Every year, one day is set aside in Nebraska to honor and recognize a group of first responders who are called on at all hours of the day and night - - lineworkers from electric utilities.
Monday, April 12, is Nebraska Lineworkers Appreciation Day — National Lineworkers Appreciation Day is set for April 18 — to recognize lineworkers who maintain the power lines and are among the first responders to a natural disaster or other action that may damage a power line or structure. Residents and businesses will see crews arrive on the scene of an outage whether it is an equipment malfunction, a downed power line, or restoring power following a traffic accident, a storm, or even when lines are struck by a plane – at all hours of the day and night.
Steve Woodward with Nebraska Public Power District attended a two-year lineman college in Norfolk. The first year, he explained, involved general education in climbing and connections. That was followed by a summer internship before the second year, which was more practical exercises, troubleshooting and finding problems on a system.
“They have a big mock system out there that’s all de-energized you can work on.” Regarding the internship, he further added there are lists of openings for people seeking interns, such as NPPD, for which one can apply.
Nebraska Public Power District also has an in-house lineman progression program, Woodward said, in which a person begins as an apprentice line technician, then moves into a full line technician before earning a journeyman certificate. There are a series of written exams, he noted, and those in the program also have to have good work practices and complete an oral review.
This review involves making mock electrical connections as far as transformers and meters, and some practical field work like changing out insulators and finding problems on underground systems.
An apprentice lineman typically won’t do a lot of high-voltage switching, Woodward said, and a journeyman is more of a senior position within a company, someone who is knowledgeable and experienced, and can oversee work as well as do it.
“People always call you an electrician,” Woodward said, pointing out “there’s a marked difference between an electrician and a lineman just purely based off the size and scope of work that you’re doing. We’re working with primary voltages anywhere from 2,400 to 7,200.” That’s quite a bit more than the 110 or 120 in homes.
“We’re building structure,” Woodward continued, “so there’s more of a construction aspect. We’re framing the poles, we’re attaching the hardware, we’re setting the poles, and bringing the line up and tying it into a structure.”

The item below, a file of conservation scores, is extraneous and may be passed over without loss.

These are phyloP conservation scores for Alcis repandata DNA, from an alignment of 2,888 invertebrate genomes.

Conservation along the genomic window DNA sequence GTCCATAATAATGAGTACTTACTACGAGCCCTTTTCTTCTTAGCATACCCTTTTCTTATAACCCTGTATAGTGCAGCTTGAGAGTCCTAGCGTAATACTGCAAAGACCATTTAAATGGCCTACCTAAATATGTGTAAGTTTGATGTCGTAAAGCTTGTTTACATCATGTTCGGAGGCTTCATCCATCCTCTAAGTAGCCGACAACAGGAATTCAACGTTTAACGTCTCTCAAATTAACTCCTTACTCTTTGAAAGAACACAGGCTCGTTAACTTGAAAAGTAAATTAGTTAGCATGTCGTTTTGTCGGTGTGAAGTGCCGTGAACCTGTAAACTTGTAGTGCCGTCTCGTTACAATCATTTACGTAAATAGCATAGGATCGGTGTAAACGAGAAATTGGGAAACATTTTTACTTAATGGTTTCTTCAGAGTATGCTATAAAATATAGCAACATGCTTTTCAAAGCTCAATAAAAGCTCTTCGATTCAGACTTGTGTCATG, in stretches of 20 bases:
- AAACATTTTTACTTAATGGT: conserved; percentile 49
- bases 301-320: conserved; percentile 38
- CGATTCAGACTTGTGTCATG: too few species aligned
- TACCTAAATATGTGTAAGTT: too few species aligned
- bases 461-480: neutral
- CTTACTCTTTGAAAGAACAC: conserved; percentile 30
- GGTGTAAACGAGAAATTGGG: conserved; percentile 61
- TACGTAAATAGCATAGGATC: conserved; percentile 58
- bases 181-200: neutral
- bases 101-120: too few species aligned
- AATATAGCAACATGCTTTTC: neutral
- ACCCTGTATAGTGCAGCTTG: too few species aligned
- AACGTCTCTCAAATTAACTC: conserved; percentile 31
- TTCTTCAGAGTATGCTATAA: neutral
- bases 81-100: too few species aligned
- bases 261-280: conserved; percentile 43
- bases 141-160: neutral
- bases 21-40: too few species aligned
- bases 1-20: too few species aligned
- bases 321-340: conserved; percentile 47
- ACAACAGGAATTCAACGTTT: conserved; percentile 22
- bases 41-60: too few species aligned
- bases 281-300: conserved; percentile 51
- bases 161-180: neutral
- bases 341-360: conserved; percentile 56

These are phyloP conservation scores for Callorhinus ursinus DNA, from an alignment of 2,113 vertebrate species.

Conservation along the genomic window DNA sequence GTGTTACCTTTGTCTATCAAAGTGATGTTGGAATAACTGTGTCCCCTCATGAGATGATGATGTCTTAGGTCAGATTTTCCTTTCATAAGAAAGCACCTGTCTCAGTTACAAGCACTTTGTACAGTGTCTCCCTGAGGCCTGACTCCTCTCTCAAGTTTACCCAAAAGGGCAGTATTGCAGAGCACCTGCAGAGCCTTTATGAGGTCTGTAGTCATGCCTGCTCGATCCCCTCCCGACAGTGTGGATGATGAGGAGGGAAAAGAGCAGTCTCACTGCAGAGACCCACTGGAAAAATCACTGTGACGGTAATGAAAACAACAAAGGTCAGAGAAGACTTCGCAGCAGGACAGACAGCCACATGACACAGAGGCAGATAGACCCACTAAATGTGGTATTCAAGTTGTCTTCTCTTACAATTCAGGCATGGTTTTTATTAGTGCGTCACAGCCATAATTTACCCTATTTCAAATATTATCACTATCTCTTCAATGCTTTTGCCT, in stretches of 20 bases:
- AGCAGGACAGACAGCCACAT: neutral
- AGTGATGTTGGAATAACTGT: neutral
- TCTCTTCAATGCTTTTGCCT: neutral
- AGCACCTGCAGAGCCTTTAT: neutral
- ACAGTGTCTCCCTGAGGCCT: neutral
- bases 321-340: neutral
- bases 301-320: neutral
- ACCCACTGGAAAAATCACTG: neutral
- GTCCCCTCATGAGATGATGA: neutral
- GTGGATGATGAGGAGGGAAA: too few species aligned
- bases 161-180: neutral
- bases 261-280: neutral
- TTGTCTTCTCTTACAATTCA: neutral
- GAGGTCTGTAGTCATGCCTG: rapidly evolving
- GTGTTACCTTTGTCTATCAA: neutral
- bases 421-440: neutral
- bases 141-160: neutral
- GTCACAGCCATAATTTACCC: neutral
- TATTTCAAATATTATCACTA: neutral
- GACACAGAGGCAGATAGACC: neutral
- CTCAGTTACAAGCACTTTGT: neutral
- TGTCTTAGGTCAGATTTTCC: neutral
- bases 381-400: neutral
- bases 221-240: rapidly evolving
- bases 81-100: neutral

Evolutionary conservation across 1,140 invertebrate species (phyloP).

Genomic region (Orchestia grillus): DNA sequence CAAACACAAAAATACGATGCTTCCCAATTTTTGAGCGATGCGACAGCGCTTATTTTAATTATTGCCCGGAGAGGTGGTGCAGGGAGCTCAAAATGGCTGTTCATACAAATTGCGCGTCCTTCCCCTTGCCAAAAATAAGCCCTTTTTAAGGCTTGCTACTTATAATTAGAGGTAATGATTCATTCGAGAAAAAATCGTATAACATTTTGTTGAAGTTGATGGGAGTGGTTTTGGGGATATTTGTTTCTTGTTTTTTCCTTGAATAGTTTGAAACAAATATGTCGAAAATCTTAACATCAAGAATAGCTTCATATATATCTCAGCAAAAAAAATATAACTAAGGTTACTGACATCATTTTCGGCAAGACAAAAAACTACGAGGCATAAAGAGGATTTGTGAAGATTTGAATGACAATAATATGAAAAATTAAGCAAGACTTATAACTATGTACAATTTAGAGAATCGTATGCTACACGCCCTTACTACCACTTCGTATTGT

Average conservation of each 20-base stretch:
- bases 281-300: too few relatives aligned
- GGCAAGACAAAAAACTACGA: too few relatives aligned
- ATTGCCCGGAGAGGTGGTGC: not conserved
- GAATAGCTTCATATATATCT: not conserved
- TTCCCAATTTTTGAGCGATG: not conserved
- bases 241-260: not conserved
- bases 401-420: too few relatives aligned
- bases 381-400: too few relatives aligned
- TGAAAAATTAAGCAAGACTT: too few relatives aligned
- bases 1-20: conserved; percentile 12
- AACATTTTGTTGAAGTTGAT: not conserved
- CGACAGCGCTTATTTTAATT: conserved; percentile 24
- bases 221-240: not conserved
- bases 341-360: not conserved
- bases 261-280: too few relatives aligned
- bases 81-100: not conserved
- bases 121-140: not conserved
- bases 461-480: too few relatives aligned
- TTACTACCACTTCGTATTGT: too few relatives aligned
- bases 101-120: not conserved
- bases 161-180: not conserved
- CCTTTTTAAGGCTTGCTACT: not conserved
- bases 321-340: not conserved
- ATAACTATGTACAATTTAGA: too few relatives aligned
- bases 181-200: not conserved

At NPPD, there is an on-call rotation for employees, typically on for a week at a time. A brand new apprentice won’t go on calls for several months, Woodward said, and even then other employees will go with them. Two people regularly go out on most calls, he said, and any work done that involves handling energized conductors requires a second person that’s qualified as an observer to ensure no mistakes are made.
In a week’s time, “it depends on how lucky you are,” Woodward said of the average number of calls. Some weeks he doesn’t see any; others, he might but in 30 hours of after-hour calls. “Out here we have less of struggle in the winter than the eastern part of the state. It’s just drier. There’s less ice buildup on the lines, which helps us out a ton with outages.”
The storm a few weeks ago only saw one outage, by the airport. “We just had a couple wires that got some ice on them, smacked together and then blew a fuse,” Woodward said. Before the line can be re-energized they have to patrol to make sure there aren’t wires downed or touching somewhere they shouldn’t.
With regard to personal safety, Woodward said if anybody spots a wire at all on the ground it’s important to keep people away and “9-1-1 is a perfectly fine number to call.” There have been a couple times in the past year when he showed up to a downed wire that had been moved. He stressed that a wire may look de-energized but there is no sure way of telling. “There’s no sound or smell. Electricity produces no sensation until you contact it.”
A line can have touch potential, which would shock a person who tries to pick it up and move it. However, there is also touch potential that can also be harmful. Woodward explained voltage moves out from a downed power line in concentric circles from where it touches the ground. If a person has one foot in a ring that is 7,200 and the other foot in a ring that is 6,400, “that difference in voltage will travel through your body. Even approaching a power line is dangerous. Every step you take is a real roll of the dice.”
If a person has to be within proximity of a power line, the safest bet is to shuffle feet. They can also hop, but that has the potential risk of falling.
Woodward also said employees try to establish work zones as best they can with cones and barricades to keep people out of the “drop zone” where items might fall. “Watching from afar is not a bad deal. But standing anywhere near the work, there’s a risk associated with that.”
Those who want to be linemen should begin with researching schools. In his opinion, the two-year programs are more in-depth, and a person comes out more knowledgeable and easier to hire.